In the months leading up to Feb. 2011, Frank Ocean was a busy man. Searching for the perfect sound, he toyed around with different microphones and bounced around rooms in the home studio of production duo MIDI Mafia to make sure the energy was just right. He spread out photos of an orange BMW E30 M3 on a table in front of producer TROY NōKA to ensure his dream car would be dreamy enough for the cover of his debut project. He even watched Brandy cry over a “beautiful” song he had just recorded, only for him to re-cut it for the next six hours with his engineer. 

By Feb. 16, Frank Ocean had almost everything where it needed to be. He was still missing two key ingredients for his introductory mixtape as a solo artist, though: the samples didn’t clear and, an even more difficult problem to shake, his label didn’t care. Neither of those things ultimately mattered, though. On that date, Frank still released Nostalgia, ULTRA. without clearances and without his label’s support, on a Tumblr page, under a completely different artist name, for absolutely free. 

For his collaborators, it was a moment they’ll never forget. MIDI Mafia were relieved when Frank told them the project they helped fight for would finally see the light of day. Reggie “Red Vision”’ Rojo Jr. laughs now as he recalls the moment he spotted Frank’s Tumblr post, which contained a shoutout to the young engineer—who the singer affectionately referred to as the “raddest Mexican”—for working on what would be both of their first projects. TROY NōKA remembers it as the day he felt the stars aligning for Frank, who he had befriended years before, when the singer fled to Los Angeles from New Orleans after Hurricane Katrina. 

For the artist now known as Maejor, it took a plane ride and several nudges from friends to finally give Nostalgia, ULTRA. a try, before realizing that Frank Ocean was the same songwriter who he worked with on a track months before (which ended up on the mixtape). But the man he had known as Lonny Breaux—the detail-driven visionary who wrote songs for the likes of Justin Bieber and Brandy in the late ’00s—wasn’t Breaux any more. That winter day in 2011 marked the moment the world finally saw him as who he had become: Frank Ocean.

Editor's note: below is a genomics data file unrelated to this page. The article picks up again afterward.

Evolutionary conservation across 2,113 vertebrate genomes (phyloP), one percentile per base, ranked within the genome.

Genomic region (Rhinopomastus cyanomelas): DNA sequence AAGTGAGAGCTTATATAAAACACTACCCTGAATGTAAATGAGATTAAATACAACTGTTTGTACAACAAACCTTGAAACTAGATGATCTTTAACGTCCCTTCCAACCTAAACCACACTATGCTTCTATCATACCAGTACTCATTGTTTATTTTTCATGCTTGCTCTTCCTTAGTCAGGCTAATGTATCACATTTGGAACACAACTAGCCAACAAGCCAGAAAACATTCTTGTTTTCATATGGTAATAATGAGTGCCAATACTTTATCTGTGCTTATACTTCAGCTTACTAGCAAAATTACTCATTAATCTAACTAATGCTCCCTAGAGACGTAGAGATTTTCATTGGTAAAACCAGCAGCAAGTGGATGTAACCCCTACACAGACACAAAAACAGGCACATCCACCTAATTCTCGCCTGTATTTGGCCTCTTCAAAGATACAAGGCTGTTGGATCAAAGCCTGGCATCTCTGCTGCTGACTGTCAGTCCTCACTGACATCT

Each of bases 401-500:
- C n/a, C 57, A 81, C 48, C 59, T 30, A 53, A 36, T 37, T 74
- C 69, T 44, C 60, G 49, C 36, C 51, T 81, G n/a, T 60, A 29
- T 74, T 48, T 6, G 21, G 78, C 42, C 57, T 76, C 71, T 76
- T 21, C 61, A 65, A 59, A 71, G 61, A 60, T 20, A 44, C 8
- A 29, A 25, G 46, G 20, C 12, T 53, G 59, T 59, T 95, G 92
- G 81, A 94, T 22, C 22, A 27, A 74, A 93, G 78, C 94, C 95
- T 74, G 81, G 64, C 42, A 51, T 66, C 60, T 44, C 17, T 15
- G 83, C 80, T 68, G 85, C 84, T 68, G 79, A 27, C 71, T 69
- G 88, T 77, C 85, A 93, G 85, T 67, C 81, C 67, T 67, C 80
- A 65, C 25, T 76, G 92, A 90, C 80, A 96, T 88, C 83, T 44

Ten years later, these memories serve as a reminder of the impact of Nostalgia, ULTRA. The surprise release was a paradigm shift, collaborators say, and one that set the stage for one of modern music’s most important figures. It boosted the credibility of Frank’s ride-or-die hip-hop collective Odd Future as a collection of creatives who were capable of, at that point, quite literally anything. And it helped set him up for a career of critically-acclaimed treasures, like his 2012 debut studio album Channel Orange, 2016’s label-exiting visual release Endless, and its immediate follow-up, Blonde.

On the 10-year anniversary of Frank Ocean’s breakout mixtape, we caught up with six collaborators, who shared stories about the making of the project. And frankly, we can’t help but feel nostalgic. This is an oral history of Nostalgia, ULTRA.